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Technical Report Documentation Page
|1. Report No.
|2. Government Accession No.||3. Recipient's Catalog No.|
|4. Title and Subtitle
GUIDE FOR SCALABLE RISK ASSESSMENT METHODS FOR PEDESTRIANS AND BICYCLISTS
|5. Report Date
|6. Performing Organization Code
Shawn Turner, Ipek Sener, Michael Martin, L.D. White, Subasish Das, Robert Hampshire, Mike Colety, Kay Fitzpatrick, and Ravi Wijesundera
|8. Performing Organization Report No.
|9. Performing Organization Name and Address
Texas A&M Transportation Institute, College Station, TX 77843-3135
University of Michigan Transportation Research Institute
Kimley-Horn and Associates, Inc.
|10. Work Unit No. (TRAIS)
|11. Contract or Grant No.
DFTH6116D00004, TTI Task
|12. Sponsoring Agency Name and Address
U.S. Department of Transportation
Federal Highway Administration
Office of Safety
1200 New Jersey Ave SE
Washington, DC 20590
|13. Type of Report and Period Covered
Task 4 Guide:
March 2017 - July 2018
|14. Sponsoring Agency Code
|15. Supplementary Notes
Government Task Manager: Tamara Redmon
This guide describes scalable risk assessment methods for pedestrians and bicyclists, wherein risk is a measure of the probability of a crash to occur given exposure to potential crash events. This guide outlines eight sequential steps to develop risk values at various desired geographic scales, and describes the scope and nature of each step, including any guiding principles.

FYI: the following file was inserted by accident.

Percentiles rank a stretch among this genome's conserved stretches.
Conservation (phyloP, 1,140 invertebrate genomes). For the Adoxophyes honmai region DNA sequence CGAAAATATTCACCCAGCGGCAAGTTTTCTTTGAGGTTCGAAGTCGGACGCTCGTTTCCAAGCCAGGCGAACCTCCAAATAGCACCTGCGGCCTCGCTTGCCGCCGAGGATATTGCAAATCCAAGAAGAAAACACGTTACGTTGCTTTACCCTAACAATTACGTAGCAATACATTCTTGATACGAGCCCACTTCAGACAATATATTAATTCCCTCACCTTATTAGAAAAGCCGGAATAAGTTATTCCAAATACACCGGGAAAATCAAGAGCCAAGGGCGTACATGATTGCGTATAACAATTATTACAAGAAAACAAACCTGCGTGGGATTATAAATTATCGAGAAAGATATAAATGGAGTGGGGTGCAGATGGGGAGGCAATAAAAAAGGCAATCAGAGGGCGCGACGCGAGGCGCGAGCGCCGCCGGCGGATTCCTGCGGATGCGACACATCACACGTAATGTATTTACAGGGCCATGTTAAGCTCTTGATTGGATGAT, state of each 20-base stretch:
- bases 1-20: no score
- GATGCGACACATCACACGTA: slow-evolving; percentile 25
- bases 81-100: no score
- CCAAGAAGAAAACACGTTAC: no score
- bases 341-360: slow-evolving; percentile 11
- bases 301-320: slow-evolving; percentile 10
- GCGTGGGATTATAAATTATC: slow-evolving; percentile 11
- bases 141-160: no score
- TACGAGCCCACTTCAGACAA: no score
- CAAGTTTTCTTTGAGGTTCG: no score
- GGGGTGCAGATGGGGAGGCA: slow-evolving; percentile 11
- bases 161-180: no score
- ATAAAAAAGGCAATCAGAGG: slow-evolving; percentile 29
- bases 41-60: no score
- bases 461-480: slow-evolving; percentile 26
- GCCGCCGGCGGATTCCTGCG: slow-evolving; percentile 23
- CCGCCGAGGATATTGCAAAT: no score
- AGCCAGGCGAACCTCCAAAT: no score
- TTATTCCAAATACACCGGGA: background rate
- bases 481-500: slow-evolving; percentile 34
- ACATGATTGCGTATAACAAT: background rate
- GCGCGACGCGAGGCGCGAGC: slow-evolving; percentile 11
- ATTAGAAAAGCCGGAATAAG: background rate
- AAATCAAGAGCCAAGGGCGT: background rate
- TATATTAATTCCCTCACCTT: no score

Exposure to risk is an integral element of risk, and as such, an integral element of the pedestrian and bicyclist risk assessment methods in this guide. Exposure is a measure of the number of potential opportunities for a crash to occur, and is often directly related to the number of people who walk and bike. This guide provides information on analytic methods to estimate pedestrian and bicyclist exposure, and identifies other relevant guides and resources that provide supplemental information for exposure estimation. Depending upon the desired geographic scale, one or more of these three analytic methods can be used to estimate pedestrian and bicyclist exposure: 1) site counts; 2) travel demand estimation models (several different types); and, 3) travel surveys.
|17. Key Words
Pedestrian and bicyclist risk assessment, exposure, geographic scale, risk factors, pedestrian and bicyclist counts, demand estimation, national travel surveys
|18. Distribution Statement
|19. Security Classif.
(of this report)
|20. Security Classif.
(of this page)
|21. No. of Pages